Faced by the necessity of settling her indebtedness to the United States Government, Great Britain lost no time in suggesting to her Gallic neighbor the propriety of a prompt settlement of the French debt owed to Great Britain. On August 1, 1922, the Earl of Balfour sent to the French Ambassador in London a communication which contained the following significant statement: —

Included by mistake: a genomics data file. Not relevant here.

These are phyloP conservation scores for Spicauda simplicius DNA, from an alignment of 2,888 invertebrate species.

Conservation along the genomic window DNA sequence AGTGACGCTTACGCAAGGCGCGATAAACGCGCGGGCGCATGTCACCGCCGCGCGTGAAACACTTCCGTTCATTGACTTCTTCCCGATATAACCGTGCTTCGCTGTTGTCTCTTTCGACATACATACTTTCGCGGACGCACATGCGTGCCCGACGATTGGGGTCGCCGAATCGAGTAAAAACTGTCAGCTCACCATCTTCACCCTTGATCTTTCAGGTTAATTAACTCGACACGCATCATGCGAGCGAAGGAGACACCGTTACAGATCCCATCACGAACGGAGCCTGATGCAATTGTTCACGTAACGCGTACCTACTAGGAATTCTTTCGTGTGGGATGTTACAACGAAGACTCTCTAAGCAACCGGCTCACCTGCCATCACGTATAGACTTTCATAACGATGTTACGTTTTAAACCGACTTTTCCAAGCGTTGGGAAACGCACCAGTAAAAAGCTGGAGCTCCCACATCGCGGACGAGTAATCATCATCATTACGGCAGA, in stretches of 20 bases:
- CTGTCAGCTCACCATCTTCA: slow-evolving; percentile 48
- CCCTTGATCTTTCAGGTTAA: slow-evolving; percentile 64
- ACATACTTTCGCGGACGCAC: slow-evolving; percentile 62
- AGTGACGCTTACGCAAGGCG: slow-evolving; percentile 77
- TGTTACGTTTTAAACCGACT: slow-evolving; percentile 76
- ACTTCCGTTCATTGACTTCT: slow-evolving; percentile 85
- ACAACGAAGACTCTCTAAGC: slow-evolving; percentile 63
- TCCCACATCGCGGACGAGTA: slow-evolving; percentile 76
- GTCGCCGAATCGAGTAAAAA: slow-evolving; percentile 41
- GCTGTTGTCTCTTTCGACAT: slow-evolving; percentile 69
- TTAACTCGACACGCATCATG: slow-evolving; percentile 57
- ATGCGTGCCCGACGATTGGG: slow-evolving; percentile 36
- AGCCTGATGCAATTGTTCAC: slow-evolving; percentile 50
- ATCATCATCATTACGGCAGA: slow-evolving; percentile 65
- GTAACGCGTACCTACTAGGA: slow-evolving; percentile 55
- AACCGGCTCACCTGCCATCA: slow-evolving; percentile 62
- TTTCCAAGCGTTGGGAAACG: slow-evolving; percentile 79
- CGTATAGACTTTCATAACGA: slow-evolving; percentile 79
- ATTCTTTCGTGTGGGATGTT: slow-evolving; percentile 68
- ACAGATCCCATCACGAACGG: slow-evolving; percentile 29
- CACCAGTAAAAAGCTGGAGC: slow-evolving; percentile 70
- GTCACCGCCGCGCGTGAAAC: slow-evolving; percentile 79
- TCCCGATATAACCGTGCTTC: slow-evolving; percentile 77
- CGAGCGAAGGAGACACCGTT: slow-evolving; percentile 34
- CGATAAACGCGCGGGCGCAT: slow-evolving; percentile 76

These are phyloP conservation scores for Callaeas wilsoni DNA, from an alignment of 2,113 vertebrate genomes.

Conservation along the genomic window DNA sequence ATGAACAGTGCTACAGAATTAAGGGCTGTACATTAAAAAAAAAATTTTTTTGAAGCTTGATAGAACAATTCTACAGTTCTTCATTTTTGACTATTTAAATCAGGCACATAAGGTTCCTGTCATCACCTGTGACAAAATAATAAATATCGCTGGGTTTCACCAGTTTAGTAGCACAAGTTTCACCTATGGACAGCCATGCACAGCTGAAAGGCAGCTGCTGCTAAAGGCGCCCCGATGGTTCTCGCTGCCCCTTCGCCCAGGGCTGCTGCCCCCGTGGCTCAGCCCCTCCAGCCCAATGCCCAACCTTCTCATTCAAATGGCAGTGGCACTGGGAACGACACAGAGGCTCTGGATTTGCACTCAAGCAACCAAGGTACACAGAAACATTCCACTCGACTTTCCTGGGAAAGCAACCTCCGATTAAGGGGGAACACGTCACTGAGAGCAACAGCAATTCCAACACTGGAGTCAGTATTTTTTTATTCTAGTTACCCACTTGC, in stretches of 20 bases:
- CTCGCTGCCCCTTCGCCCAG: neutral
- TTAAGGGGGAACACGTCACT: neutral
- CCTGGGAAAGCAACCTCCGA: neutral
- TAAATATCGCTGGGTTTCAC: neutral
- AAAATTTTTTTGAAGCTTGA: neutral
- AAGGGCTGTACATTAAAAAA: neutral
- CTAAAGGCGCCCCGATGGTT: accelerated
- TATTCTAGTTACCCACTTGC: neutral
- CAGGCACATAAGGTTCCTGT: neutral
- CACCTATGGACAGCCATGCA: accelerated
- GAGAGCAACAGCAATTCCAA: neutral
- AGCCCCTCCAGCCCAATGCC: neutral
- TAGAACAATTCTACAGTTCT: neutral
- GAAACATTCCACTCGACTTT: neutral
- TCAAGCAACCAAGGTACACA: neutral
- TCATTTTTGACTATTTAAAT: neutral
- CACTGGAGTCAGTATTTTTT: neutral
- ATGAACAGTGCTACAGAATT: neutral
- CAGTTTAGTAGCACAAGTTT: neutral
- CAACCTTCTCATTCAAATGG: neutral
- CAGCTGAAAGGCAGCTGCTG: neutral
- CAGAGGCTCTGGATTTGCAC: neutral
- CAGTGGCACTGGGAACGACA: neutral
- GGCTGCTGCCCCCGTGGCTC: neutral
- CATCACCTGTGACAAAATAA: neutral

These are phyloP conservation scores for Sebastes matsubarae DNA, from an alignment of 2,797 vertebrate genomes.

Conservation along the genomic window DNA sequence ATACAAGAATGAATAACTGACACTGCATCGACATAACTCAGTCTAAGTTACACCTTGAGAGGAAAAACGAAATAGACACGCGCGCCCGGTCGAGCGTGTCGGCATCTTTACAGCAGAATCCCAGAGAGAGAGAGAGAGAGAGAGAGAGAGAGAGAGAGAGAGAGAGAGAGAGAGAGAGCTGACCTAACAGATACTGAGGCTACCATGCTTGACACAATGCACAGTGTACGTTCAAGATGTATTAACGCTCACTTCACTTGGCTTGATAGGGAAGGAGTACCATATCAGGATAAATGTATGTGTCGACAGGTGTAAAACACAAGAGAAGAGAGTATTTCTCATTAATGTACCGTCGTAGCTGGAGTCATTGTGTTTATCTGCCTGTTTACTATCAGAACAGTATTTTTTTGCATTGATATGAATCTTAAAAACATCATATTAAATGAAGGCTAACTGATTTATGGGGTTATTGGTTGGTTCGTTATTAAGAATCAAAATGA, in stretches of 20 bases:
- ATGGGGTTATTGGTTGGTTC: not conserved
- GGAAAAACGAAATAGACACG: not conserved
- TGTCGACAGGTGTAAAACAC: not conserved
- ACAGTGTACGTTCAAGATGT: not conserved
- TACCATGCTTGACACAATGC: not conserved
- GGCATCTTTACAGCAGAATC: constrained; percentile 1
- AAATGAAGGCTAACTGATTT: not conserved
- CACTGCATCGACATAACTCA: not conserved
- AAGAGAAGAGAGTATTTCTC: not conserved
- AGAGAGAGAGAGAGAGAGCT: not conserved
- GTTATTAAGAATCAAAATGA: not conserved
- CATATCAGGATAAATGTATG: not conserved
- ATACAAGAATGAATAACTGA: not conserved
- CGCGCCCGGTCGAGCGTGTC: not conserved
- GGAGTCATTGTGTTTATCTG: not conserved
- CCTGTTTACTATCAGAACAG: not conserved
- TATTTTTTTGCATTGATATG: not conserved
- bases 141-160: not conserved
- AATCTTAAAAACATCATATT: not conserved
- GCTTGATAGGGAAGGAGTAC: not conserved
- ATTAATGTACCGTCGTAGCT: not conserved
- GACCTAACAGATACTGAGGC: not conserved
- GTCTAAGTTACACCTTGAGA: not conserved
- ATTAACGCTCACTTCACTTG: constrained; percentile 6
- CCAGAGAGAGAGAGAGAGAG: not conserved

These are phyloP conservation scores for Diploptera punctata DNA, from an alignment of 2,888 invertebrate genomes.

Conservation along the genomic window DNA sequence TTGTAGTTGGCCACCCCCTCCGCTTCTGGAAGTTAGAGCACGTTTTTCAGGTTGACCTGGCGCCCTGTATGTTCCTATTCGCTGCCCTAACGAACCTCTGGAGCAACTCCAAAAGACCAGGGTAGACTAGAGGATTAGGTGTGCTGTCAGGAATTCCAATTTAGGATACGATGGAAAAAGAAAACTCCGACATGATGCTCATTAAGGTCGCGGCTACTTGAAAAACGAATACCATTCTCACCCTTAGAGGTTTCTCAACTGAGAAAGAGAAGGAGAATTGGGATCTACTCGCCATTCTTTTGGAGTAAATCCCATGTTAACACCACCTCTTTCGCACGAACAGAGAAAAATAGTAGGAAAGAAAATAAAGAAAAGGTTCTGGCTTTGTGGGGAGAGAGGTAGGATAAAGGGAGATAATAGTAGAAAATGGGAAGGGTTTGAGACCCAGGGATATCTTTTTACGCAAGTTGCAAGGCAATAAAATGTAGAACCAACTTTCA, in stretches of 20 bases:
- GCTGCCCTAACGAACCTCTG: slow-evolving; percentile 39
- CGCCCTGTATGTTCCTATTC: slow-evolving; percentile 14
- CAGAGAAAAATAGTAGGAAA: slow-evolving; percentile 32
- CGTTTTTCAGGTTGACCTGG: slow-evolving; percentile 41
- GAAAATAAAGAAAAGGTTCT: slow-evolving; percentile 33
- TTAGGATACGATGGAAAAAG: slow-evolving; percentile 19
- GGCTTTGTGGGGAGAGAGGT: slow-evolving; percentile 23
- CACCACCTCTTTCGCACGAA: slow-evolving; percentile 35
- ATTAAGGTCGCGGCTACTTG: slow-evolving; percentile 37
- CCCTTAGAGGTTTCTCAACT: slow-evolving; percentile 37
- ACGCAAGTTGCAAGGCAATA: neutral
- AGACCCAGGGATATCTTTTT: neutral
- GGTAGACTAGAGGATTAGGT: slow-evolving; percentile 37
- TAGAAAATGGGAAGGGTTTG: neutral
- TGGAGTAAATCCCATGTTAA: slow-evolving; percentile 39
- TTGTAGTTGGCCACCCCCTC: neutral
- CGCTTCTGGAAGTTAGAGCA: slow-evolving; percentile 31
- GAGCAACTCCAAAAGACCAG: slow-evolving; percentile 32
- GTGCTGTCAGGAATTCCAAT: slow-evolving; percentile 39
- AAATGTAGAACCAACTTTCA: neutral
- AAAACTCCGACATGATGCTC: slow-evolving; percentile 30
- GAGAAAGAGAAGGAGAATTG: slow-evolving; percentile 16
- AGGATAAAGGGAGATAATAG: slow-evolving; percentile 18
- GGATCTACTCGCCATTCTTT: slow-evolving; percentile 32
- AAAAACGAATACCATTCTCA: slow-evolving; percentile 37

But while His Majesty’s Government are thus regretfully constrained to request the French Government to make arrangements for dealing to the best of their ability with Anglo-French loans, they desire to explain that the amount of interest and repayment for which they ask depends not so much on what France and other Allies owe to Great Britain as on what Great Britain has to pay America. The policy favored by His Majesty is, as I have already observed, that of surrendering their share of German reparation, and writing off, through one great transaction, the whole body of Interallied indebtedness. But if this be found impossible of accomplishment, we wish it to be understood that we do not in any event desire to make a profit out of any less satisfactory arrangement. In no circumstances do we propose to ask more from our debtors than is necessary to pay to our creditors, and while we do not ask for more, all will admit that we can hardly be content with less. ... So deeply are they convinced of the economic injury inflicted on the world by the existing state of things that this country would be prepared (subject to just claims of other parts of the Empire) to abandon all further right to German reparation and all claims to repayment by Allies, provided that this renunciation formed part of a general plan by which this great problem could be dealt with as a whole and find a satisfactory solution.